After a few litres of fluid – the BP is still pretty crappy and I have backed off on the volatile as much as I was comfortable.  I have used an amp of metaraminol by this stage – time to change plans.  I need to know what the heart is doing.  Is this an under filled heaving, healthy heart, or a sluggish poisoned pump?

So how does one go about making this call mid-operation.  Access is limited by the surgical drapes.  I can put a CVC into the IJ – but we all know that the CVP is a really silly number.  Still – it will be handy to run some pressors, and lets face it – this man is very likely going to a better place soon where he will certainly get one anyway!

Urine output…. a good thought.. but… there is no IDC in the bladder – this was going to be a quick in/out case.

So my plan of course involved ultrasound.  Instead of asking for the usual machine that lives in OT I really wanted the ECHO probe as well.

We do not have any fancy Cardiac Output monitoring devices – no oesophageal Doppler or USCOM etc.  However, in a thin guy on the table – a couple of parasternal ECHO views are usually achievable.  I reckon we can get an idea of the heart’s status with some reliability.  I am not suggesting we all do VTI and calculate the CO to 3 decimal places!  I just have an eyeball and say – is this heart hyperdynamic or underfilled, or is it hypodynamic.

Some information was forthcoming from my learned friend on the cutting side of the drapes – he noted that the ischemic bowel was full of haemoserous fluid – the mythical “3rd space”? There must have been 3 or 4 litres in what he was removing.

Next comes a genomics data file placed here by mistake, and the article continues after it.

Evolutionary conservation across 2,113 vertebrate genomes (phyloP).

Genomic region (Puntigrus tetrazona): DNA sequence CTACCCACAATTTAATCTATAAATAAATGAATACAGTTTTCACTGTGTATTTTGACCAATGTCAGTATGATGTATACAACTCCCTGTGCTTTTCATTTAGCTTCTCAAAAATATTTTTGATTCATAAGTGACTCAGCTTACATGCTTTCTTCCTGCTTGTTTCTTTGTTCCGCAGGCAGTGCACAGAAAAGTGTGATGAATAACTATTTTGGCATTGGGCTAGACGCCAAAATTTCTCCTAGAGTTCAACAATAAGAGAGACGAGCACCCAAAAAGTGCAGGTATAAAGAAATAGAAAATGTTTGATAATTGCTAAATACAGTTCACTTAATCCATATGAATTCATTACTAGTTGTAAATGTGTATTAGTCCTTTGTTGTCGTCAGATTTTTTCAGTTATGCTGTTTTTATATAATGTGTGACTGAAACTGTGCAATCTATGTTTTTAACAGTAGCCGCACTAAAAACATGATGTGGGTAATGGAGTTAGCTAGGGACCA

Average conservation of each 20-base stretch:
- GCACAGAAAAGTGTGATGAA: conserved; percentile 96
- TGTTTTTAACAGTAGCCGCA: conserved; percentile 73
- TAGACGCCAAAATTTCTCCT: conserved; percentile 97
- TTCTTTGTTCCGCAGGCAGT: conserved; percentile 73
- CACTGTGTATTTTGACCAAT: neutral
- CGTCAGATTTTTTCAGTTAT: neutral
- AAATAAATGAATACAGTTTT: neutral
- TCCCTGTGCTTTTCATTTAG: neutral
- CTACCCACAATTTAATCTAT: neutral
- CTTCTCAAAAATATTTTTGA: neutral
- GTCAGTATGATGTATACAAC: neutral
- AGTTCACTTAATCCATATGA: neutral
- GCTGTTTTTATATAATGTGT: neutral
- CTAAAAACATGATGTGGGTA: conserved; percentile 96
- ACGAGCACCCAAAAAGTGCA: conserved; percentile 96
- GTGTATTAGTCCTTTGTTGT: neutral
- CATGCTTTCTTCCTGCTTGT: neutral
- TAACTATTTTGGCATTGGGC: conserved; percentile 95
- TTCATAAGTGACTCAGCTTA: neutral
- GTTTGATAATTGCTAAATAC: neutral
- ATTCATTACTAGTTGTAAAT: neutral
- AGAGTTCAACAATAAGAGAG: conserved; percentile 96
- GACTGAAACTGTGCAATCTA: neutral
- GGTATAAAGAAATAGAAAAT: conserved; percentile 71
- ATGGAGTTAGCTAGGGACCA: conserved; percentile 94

Unsurprisingly then the ECHO pics showed –  a really hyper dynamic heart with a collapsing LV – the EF was nearing 110%!  Ah – young patients – they can compensate so well without much to show on the surface!

OK – by the time the surgery was finished we had a 46 yo guy with a nasty ischemic gut.  He had lost about 75% of his small intestine.  An ileostomy was formed.

The metabolic acidosis had improved and I was able to wind back the vent a bit.  But the settings were :  RR 24, Vt = 440 ml with 5 of PEEP.  This was giving an ET CO2 of 33 and the latest ABG showed a pH of 7.25, lactate down to 3.1 and other numbers returning to normal.

He was loaded with opiates and ketamine and all the usual adjuncts for pain and nausea.

My question to you.  It is now 10 PM.  You are in a smallish hospital with no ICU.  The retrieval team have advised they won’t be there until after sunrise at best.

This is the dilemma – do you keep him tubed, ventilated and transfer to ICU tomorrow?  Or do you wake him up – run the risk he might hypoventilate and decompensate his acidosis in recovery… but free him from the potential downside of prolonged intubation etc.  Transferring him awake is much safer from the flight team’s perspective.

Oh – and why did he get dead gut.  Well I could tell you, but it would be more fun if you guessed – let me know your thoughts on the comments below!

Lots to discuss on this case.  Break your comments down into: Diagnostic, Biases / errors, Critique of my approach and Disposition.



  1. Wow Casey, what a neat case. You didn’t spoil it for me, by the way–your timing of “storytelling” is just about perfect. I have seen clinical scenarios like this with cases similar to these, and during ERCP’s. These patients are fine if you don’t touch them, and they decompensate when you handle their guts, either from the outside, or from the inside, as with an ERCP. Thoughts?
    1. Epinephrine infusion, 1-5 mcg/min not out of the question. Will not cause tachycardia in most people at that dose.
    2. Vasopressin infusion for sure.